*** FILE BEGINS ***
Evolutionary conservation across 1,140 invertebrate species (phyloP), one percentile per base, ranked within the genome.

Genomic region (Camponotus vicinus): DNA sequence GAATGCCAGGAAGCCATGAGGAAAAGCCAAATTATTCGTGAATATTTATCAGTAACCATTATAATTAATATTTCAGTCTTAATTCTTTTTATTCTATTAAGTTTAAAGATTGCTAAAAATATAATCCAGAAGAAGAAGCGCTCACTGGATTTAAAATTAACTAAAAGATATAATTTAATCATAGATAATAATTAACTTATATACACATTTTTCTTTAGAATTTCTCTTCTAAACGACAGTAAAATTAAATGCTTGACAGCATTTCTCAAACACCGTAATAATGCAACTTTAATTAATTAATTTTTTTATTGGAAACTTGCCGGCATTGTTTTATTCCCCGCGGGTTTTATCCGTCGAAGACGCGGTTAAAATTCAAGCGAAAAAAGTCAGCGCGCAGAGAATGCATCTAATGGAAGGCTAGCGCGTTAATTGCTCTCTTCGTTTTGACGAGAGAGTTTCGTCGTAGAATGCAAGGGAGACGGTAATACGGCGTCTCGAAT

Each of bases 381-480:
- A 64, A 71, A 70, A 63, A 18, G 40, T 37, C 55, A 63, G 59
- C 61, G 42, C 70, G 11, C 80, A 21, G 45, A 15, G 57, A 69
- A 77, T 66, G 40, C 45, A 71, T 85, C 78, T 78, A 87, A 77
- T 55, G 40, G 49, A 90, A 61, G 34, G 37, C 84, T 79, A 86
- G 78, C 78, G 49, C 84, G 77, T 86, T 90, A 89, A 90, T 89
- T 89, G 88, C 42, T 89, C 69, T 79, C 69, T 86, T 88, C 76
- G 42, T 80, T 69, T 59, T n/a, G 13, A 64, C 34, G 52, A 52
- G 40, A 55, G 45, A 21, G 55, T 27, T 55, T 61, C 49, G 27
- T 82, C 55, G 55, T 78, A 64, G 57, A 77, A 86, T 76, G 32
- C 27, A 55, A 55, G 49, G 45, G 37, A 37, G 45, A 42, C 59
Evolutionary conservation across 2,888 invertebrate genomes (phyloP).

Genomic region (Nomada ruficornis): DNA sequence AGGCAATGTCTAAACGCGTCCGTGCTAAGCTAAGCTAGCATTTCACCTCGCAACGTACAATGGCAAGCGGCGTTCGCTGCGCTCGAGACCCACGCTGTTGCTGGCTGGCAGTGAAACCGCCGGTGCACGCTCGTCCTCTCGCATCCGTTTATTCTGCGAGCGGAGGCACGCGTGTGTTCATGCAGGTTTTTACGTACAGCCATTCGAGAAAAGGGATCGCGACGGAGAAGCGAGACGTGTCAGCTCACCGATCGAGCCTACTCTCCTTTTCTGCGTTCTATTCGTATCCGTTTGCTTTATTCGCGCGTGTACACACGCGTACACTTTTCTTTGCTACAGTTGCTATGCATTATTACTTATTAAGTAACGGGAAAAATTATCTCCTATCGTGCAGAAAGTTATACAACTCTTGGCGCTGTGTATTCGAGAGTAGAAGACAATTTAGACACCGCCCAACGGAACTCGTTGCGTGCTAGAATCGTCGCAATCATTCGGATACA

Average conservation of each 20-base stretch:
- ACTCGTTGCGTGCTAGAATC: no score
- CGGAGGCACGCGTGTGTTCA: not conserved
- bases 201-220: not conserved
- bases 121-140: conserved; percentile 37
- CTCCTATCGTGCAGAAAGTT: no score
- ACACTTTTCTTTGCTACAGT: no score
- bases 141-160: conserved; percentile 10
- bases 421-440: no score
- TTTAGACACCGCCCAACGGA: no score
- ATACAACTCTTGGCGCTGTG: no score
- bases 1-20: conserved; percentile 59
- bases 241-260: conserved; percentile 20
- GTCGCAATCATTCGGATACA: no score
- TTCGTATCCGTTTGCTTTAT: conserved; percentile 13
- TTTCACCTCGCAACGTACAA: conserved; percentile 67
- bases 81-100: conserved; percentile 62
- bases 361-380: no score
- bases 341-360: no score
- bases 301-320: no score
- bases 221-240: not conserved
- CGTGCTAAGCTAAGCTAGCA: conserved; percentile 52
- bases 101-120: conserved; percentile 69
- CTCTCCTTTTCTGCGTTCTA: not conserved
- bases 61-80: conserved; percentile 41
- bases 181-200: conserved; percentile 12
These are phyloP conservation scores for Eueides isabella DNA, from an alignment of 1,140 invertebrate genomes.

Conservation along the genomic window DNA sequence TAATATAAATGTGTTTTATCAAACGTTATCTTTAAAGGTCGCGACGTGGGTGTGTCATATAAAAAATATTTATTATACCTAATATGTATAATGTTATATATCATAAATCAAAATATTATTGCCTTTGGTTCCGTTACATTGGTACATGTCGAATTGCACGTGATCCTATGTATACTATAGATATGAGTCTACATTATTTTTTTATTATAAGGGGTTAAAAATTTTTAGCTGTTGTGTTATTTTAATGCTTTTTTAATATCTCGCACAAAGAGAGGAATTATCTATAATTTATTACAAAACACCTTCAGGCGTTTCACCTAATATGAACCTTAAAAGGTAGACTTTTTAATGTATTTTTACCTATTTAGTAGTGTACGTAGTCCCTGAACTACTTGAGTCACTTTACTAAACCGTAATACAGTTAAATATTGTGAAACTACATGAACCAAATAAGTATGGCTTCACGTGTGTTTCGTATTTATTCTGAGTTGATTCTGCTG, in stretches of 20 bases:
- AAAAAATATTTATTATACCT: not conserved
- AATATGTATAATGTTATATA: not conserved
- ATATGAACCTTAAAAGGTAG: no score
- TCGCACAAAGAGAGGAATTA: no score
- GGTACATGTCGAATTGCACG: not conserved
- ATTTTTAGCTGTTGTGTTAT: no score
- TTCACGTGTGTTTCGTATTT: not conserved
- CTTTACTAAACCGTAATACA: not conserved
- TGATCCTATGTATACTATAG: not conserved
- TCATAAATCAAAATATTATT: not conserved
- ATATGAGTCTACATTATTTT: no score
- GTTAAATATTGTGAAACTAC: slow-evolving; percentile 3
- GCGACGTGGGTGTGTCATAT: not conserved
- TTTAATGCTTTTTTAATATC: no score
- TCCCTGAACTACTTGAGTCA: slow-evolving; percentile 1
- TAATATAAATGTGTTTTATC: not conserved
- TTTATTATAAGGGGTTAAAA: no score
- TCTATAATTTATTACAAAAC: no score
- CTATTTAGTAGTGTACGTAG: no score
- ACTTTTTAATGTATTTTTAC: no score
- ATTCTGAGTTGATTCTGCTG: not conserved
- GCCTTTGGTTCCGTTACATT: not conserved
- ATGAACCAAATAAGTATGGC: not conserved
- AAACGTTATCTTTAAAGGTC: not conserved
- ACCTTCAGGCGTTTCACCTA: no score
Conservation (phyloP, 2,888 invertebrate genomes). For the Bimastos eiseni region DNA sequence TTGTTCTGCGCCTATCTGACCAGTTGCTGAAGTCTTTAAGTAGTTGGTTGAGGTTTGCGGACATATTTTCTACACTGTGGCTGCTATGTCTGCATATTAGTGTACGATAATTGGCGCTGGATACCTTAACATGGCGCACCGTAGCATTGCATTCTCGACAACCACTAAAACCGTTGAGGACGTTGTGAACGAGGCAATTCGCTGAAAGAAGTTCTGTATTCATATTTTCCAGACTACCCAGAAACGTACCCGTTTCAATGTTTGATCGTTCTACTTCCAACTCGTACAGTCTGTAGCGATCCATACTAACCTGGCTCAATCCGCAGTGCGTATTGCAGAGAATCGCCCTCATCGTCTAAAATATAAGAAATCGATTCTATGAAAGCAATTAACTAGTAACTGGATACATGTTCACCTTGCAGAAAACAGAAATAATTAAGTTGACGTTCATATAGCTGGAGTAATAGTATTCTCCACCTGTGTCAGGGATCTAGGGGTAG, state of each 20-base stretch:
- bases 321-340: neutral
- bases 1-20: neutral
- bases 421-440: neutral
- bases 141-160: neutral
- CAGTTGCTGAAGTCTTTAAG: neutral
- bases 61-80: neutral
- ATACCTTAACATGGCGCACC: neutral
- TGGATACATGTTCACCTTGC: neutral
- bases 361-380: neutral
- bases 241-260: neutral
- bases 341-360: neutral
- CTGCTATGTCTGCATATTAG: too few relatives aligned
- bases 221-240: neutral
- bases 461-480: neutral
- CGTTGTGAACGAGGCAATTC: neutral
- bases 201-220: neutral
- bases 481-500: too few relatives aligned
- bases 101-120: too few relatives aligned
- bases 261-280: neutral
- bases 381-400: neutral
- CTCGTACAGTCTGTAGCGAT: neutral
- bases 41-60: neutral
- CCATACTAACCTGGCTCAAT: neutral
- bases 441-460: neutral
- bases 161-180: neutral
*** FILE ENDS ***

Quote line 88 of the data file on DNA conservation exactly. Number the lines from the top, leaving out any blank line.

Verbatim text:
- bases 261-280: neutral